All plows are out. Please use extreme caution. The forecast at this time predicts that this storm will turn to rain, but we are right on the snow/rain line and that may not happen.

We will have a city-wide on-street parking ban beginning at 8 p.m.

There will be no school or recreation activities this evening, and the library will not be open this evening.

More snow on the way

Mayor Infurna's Blog

There’s a storm coming! The rain/snow line has not established itself yet. We seem to be right on the bubble on this one. The storm should hit during the morning commute.

At this time, the storm is anticipated to bring high winds along with snow, sleet, and rain, and we expect a difficult commute in the morning.

At this point we see no reason not to have school tomorrow, especially as we have used a number of snow days already. However, we do expect inclement weather during dropoff times, so please leave yourself plenty of time. I’m sure the dropoff zones will be full of traffic.

Stay tuned to this blog, MMTV, and local media to stay up to date on whether there will be school.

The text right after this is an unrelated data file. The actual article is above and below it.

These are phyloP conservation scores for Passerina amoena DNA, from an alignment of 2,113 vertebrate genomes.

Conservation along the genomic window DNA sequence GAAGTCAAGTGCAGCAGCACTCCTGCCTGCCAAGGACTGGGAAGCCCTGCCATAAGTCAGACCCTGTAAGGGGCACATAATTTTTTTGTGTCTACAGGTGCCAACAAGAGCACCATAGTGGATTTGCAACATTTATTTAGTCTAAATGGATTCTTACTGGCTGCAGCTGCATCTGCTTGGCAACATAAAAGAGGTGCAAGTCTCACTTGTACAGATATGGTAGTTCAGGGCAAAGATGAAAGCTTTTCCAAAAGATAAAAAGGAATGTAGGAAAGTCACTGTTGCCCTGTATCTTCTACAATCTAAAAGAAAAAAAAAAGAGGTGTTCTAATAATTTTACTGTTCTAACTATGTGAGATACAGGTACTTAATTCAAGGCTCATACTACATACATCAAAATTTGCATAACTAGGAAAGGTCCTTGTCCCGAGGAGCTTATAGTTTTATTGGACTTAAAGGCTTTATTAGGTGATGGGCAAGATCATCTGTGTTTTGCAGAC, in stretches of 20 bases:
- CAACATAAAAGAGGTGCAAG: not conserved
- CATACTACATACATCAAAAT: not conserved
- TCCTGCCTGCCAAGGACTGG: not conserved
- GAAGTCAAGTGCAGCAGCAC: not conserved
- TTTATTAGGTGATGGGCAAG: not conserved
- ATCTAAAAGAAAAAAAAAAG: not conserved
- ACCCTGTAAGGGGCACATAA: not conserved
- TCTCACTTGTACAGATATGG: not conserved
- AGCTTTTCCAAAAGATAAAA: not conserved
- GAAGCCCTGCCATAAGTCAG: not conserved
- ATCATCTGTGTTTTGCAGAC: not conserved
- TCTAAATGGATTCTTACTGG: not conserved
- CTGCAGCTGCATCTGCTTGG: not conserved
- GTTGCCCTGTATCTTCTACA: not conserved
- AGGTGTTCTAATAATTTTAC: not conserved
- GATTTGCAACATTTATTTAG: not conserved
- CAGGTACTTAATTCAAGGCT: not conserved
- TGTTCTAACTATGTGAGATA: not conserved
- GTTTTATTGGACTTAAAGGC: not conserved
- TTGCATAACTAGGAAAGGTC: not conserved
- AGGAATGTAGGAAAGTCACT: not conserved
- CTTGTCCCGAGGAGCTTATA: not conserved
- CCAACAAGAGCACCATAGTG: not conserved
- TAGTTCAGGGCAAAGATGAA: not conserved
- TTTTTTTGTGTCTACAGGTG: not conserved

There will be no delay in trash or recycyling pickup, and there is no parking ban at this time.

The City Yard Operations Center…

View original post 42 more words

Your FAQs Answered: Part 1

faq guyEvery day our DPW Resident Service Office receives many calls about trash and recycling. Last year, I answered some of the most common questions and I am doing it again this year with some new questions and along with a couple reminders from last year.

Do you have more questions? Send them to me and I’ll post them here in FAQs: Part 2.

1. Why recycle?

Recycling has many benefits for the city and the environment. By recycling, you not only divert waste from landfills and incinerators but also save the energy and resources needed to create new products. You’re also decreasing the amount of energy used to transport and process waste.